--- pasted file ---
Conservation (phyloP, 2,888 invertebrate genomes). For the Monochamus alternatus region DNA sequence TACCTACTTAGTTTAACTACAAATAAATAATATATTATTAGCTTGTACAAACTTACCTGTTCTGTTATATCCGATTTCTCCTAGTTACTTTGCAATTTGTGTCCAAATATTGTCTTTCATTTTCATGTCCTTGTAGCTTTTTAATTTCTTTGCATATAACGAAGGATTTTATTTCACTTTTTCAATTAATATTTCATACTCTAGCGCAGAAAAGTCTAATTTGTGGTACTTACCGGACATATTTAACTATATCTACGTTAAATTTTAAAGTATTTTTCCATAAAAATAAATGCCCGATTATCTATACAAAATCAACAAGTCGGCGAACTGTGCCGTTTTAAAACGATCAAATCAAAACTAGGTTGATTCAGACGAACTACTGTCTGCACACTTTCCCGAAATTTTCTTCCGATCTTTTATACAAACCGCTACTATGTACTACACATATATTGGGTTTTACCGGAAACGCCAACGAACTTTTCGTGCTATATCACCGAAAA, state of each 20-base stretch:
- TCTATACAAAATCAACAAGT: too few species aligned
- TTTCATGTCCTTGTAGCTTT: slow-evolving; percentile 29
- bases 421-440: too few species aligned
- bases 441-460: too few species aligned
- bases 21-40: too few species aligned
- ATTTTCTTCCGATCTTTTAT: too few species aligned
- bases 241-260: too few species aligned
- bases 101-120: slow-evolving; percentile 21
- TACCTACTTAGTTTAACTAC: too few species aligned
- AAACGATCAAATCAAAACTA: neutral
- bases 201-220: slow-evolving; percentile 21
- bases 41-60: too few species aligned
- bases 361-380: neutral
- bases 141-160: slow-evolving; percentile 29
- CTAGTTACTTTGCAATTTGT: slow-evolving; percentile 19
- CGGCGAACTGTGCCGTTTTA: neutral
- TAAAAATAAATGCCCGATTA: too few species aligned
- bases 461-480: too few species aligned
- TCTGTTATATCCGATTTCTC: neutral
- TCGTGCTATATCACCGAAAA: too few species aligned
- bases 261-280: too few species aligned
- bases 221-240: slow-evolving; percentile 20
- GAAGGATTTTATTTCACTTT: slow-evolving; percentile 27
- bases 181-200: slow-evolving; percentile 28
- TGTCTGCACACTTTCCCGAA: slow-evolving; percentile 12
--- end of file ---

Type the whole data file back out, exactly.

Conservation (phyloP, 2,888 invertebrate genomes). For the Monochamus alternatus region DNA sequence TACCTACTTAGTTTAACTACAAATAAATAATATATTATTAGCTTGTACAAACTTACCTGTTCTGTTATATCCGATTTCTCCTAGTTACTTTGCAATTTGTGTCCAAATATTGTCTTTCATTTTCATGTCCTTGTAGCTTTTTAATTTCTTTGCATATAACGAAGGATTTTATTTCACTTTTTCAATTAATATTTCATACTCTAGCGCAGAAAAGTCTAATTTGTGGTACTTACCGGACATATTTAACTATATCTACGTTAAATTTTAAAGTATTTTTCCATAAAAATAAATGCCCGATTATCTATACAAAATCAACAAGTCGGCGAACTGTGCCGTTTTAAAACGATCAAATCAAAACTAGGTTGATTCAGACGAACTACTGTCTGCACACTTTCCCGAAATTTTCTTCCGATCTTTTATACAAACCGCTACTATGTACTACACATATATTGGGTTTTACCGGAAACGCCAACGAACTTTTCGTGCTATATCACCGAAAA, state of each 20-base stretch:
- TCTATACAAAATCAACAAGT: too few species aligned
- TTTCATGTCCTTGTAGCTTT: slow-evolving; percentile 29
- bases 421-440: too few species aligned
- bases 441-460: too few species aligned
- bases 21-40: too few species aligned
- ATTTTCTTCCGATCTTTTAT: too few species aligned
- bases 241-260: too few species aligned
- bases 101-120: slow-evolving; percentile 21
- TACCTACTTAGTTTAACTAC: too few species aligned
- AAACGATCAAATCAAAACTA: neutral
- bases 201-220: slow-evolving; percentile 21
- bases 41-60: too few species aligned
- bases 361-380: neutral
- bases 141-160: slow-evolving; percentile 29
- CTAGTTACTTTGCAATTTGT: slow-evolving; percentile 19
- CGGCGAACTGTGCCGTTTTA: neutral
- TAAAAATAAATGCCCGATTA: too few species aligned
- bases 461-480: too few species aligned
- TCTGTTATATCCGATTTCTC: neutral
- TCGTGCTATATCACCGAAAA: too few species aligned
- bases 261-280: too few species aligned
- bases 221-240: slow-evolving; percentile 20
- GAAGGATTTTATTTCACTTT: slow-evolving; percentile 27
- bases 181-200: slow-evolving; percentile 28
- TGTCTGCACACTTTCCCGAA: slow-evolving; percentile 12